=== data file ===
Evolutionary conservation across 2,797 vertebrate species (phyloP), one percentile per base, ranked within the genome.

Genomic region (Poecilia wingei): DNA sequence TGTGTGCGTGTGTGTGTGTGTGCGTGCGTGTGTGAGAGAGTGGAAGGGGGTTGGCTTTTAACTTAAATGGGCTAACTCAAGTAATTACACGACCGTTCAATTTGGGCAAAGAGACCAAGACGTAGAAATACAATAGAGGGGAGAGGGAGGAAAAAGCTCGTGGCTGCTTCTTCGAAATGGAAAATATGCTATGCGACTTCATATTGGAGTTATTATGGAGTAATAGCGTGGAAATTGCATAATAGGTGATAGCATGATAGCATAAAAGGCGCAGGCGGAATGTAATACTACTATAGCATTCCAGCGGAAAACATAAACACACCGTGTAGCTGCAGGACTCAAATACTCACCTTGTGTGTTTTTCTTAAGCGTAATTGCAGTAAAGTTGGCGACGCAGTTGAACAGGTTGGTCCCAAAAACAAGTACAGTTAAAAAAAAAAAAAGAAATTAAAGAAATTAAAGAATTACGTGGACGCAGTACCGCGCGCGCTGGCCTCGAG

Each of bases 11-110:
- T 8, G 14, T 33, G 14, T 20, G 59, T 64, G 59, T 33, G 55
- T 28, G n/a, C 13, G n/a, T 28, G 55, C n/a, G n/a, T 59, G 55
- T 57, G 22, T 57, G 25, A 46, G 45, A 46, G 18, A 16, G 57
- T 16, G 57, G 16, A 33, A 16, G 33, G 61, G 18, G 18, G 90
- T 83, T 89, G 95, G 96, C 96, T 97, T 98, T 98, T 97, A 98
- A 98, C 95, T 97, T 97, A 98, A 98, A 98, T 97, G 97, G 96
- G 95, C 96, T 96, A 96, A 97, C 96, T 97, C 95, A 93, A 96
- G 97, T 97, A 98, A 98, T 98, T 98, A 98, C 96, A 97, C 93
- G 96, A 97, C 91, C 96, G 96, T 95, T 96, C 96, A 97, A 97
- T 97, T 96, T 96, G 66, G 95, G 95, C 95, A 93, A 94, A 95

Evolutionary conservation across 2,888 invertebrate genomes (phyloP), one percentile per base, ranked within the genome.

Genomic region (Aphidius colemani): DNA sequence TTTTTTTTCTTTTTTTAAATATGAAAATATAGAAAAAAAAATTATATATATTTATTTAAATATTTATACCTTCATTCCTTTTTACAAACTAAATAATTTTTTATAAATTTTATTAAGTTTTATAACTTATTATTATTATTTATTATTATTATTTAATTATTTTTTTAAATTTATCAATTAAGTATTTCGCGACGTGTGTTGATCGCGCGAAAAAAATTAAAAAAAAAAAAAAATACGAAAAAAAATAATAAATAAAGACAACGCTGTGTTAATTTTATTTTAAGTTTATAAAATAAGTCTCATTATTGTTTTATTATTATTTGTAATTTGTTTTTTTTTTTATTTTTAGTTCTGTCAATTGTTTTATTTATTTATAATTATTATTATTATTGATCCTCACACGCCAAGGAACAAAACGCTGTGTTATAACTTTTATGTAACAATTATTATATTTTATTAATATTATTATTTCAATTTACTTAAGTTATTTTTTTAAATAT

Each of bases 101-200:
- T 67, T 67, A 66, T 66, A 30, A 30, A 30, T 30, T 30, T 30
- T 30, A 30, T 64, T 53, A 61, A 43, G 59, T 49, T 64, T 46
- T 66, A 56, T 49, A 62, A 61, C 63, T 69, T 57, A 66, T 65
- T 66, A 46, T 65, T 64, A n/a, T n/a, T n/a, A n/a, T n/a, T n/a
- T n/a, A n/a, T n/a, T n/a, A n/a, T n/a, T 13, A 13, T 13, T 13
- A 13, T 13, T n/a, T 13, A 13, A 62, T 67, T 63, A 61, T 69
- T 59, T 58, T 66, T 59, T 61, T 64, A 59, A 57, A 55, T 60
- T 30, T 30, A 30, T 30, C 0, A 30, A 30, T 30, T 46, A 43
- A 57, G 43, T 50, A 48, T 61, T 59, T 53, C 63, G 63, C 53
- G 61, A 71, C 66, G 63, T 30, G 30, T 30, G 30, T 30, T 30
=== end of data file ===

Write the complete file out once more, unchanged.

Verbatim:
Evolutionary conservation across 2,797 vertebrate species (phyloP), one percentile per base, ranked within the genome.

Genomic region (Poecilia wingei): DNA sequence TGTGTGCGTGTGTGTGTGTGTGCGTGCGTGTGTGAGAGAGTGGAAGGGGGTTGGCTTTTAACTTAAATGGGCTAACTCAAGTAATTACACGACCGTTCAATTTGGGCAAAGAGACCAAGACGTAGAAATACAATAGAGGGGAGAGGGAGGAAAAAGCTCGTGGCTGCTTCTTCGAAATGGAAAATATGCTATGCGACTTCATATTGGAGTTATTATGGAGTAATAGCGTGGAAATTGCATAATAGGTGATAGCATGATAGCATAAAAGGCGCAGGCGGAATGTAATACTACTATAGCATTCCAGCGGAAAACATAAACACACCGTGTAGCTGCAGGACTCAAATACTCACCTTGTGTGTTTTTCTTAAGCGTAATTGCAGTAAAGTTGGCGACGCAGTTGAACAGGTTGGTCCCAAAAACAAGTACAGTTAAAAAAAAAAAAAGAAATTAAAGAAATTAAAGAATTACGTGGACGCAGTACCGCGCGCGCTGGCCTCGAG

Each of bases 11-110:
- T 8, G 14, T 33, G 14, T 20, G 59, T 64, G 59, T 33, G 55
- T 28, G n/a, C 13, G n/a, T 28, G 55, C n/a, G n/a, T 59, G 55
- T 57, G 22, T 57, G 25, A 46, G 45, A 46, G 18, A 16, G 57
- T 16, G 57, G 16, A 33, A 16, G 33, G 61, G 18, G 18, G 90
- T 83, T 89, G 95, G 96, C 96, T 97, T 98, T 98, T 97, A 98
- A 98, C 95, T 97, T 97, A 98, A 98, A 98, T 97, G 97, G 96
- G 95, C 96, T 96, A 96, A 97, C 96, T 97, C 95, A 93, A 96
- G 97, T 97, A 98, A 98, T 98, T 98, A 98, C 96, A 97, C 93
- G 96, A 97, C 91, C 96, G 96, T 95, T 96, C 96, A 97, A 97
- T 97, T 96, T 96, G 66, G 95, G 95, C 95, A 93, A 94, A 95

Evolutionary conservation across 2,888 invertebrate genomes (phyloP), one percentile per base, ranked within the genome.

Genomic region (Aphidius colemani): DNA sequence TTTTTTTTCTTTTTTTAAATATGAAAATATAGAAAAAAAAATTATATATATTTATTTAAATATTTATACCTTCATTCCTTTTTACAAACTAAATAATTTTTTATAAATTTTATTAAGTTTTATAACTTATTATTATTATTTATTATTATTATTTAATTATTTTTTTAAATTTATCAATTAAGTATTTCGCGACGTGTGTTGATCGCGCGAAAAAAATTAAAAAAAAAAAAAAATACGAAAAAAAATAATAAATAAAGACAACGCTGTGTTAATTTTATTTTAAGTTTATAAAATAAGTCTCATTATTGTTTTATTATTATTTGTAATTTGTTTTTTTTTTTATTTTTAGTTCTGTCAATTGTTTTATTTATTTATAATTATTATTATTATTGATCCTCACACGCCAAGGAACAAAACGCTGTGTTATAACTTTTATGTAACAATTATTATATTTTATTAATATTATTATTTCAATTTACTTAAGTTATTTTTTTAAATAT

Each of bases 101-200:
- T 67, T 67, A 66, T 66, A 30, A 30, A 30, T 30, T 30, T 30
- T 30, A 30, T 64, T 53, A 61, A 43, G 59, T 49, T 64, T 46
- T 66, A 56, T 49, A 62, A 61, C 63, T 69, T 57, A 66, T 65
- T 66, A 46, T 65, T 64, A n/a, T n/a, T n/a, A n/a, T n/a, T n/a
- T n/a, A n/a, T n/a, T n/a, A n/a, T n/a, T 13, A 13, T 13, T 13
- A 13, T 13, T n/a, T 13, A 13, A 62, T 67, T 63, A 61, T 69
- T 59, T 58, T 66, T 59, T 61, T 64, A 59, A 57, A 55, T 60
- T 30, T 30, A 30, T 30, C 0, A 30, A 30, T 30, T 46, A 43
- A 57, G 43, T 50, A 48, T 61, T 59, T 53, C 63, G 63, C 53
- G 61, A 71, C 66, G 63, T 30, G 30, T 30, G 30, T 30, T 30